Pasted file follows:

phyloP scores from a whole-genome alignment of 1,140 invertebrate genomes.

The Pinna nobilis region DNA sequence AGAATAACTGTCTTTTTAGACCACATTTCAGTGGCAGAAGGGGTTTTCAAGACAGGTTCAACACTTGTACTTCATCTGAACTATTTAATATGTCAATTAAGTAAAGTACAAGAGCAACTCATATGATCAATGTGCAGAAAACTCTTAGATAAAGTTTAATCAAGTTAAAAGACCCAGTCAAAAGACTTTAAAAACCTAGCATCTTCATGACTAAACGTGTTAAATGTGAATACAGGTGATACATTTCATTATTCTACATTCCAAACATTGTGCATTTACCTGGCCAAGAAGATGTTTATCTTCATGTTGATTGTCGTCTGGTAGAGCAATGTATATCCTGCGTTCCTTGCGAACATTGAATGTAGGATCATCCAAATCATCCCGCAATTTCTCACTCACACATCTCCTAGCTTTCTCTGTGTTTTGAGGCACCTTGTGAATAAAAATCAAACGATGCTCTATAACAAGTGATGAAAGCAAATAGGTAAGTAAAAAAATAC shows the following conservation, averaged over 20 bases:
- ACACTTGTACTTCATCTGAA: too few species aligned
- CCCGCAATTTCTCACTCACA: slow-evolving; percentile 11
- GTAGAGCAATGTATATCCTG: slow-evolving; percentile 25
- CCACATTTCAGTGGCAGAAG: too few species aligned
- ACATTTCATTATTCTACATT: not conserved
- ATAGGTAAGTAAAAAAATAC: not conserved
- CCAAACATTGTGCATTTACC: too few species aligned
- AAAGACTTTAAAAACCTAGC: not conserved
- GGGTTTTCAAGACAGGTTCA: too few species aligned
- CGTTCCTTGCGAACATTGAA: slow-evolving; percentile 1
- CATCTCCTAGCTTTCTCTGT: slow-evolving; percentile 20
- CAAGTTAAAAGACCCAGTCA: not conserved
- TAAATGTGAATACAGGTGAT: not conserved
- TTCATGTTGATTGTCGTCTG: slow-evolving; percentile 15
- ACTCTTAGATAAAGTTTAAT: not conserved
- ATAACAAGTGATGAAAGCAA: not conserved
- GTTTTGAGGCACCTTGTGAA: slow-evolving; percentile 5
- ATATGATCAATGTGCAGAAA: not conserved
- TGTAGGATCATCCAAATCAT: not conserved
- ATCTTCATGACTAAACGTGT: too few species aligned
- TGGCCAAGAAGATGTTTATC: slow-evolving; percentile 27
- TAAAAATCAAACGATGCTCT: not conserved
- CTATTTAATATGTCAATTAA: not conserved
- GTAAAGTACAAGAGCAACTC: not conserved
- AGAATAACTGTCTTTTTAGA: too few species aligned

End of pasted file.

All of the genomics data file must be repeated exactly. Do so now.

phyloP scores from a whole-genome alignment of 1,140 invertebrate genomes.

The Pinna nobilis region DNA sequence AGAATAACTGTCTTTTTAGACCACATTTCAGTGGCAGAAGGGGTTTTCAAGACAGGTTCAACACTTGTACTTCATCTGAACTATTTAATATGTCAATTAAGTAAAGTACAAGAGCAACTCATATGATCAATGTGCAGAAAACTCTTAGATAAAGTTTAATCAAGTTAAAAGACCCAGTCAAAAGACTTTAAAAACCTAGCATCTTCATGACTAAACGTGTTAAATGTGAATACAGGTGATACATTTCATTATTCTACATTCCAAACATTGTGCATTTACCTGGCCAAGAAGATGTTTATCTTCATGTTGATTGTCGTCTGGTAGAGCAATGTATATCCTGCGTTCCTTGCGAACATTGAATGTAGGATCATCCAAATCATCCCGCAATTTCTCACTCACACATCTCCTAGCTTTCTCTGTGTTTTGAGGCACCTTGTGAATAAAAATCAAACGATGCTCTATAACAAGTGATGAAAGCAAATAGGTAAGTAAAAAAATAC shows the following conservation, averaged over 20 bases:
- ACACTTGTACTTCATCTGAA: too few species aligned
- CCCGCAATTTCTCACTCACA: slow-evolving; percentile 11
- GTAGAGCAATGTATATCCTG: slow-evolving; percentile 25
- CCACATTTCAGTGGCAGAAG: too few species aligned
- ACATTTCATTATTCTACATT: not conserved
- ATAGGTAAGTAAAAAAATAC: not conserved
- CCAAACATTGTGCATTTACC: too few species aligned
- AAAGACTTTAAAAACCTAGC: not conserved
- GGGTTTTCAAGACAGGTTCA: too few species aligned
- CGTTCCTTGCGAACATTGAA: slow-evolving; percentile 1
- CATCTCCTAGCTTTCTCTGT: slow-evolving; percentile 20
- CAAGTTAAAAGACCCAGTCA: not conserved
- TAAATGTGAATACAGGTGAT: not conserved
- TTCATGTTGATTGTCGTCTG: slow-evolving; percentile 15
- ACTCTTAGATAAAGTTTAAT: not conserved
- ATAACAAGTGATGAAAGCAA: not conserved
- GTTTTGAGGCACCTTGTGAA: slow-evolving; percentile 5
- ATATGATCAATGTGCAGAAA: not conserved
- TGTAGGATCATCCAAATCAT: not conserved
- ATCTTCATGACTAAACGTGT: too few species aligned
- TGGCCAAGAAGATGTTTATC: slow-evolving; percentile 27
- TAAAAATCAAACGATGCTCT: not conserved
- CTATTTAATATGTCAATTAA: not conserved
- GTAAAGTACAAGAGCAACTC: not conserved
- AGAATAACTGTCTTTTTAGA: too few species aligned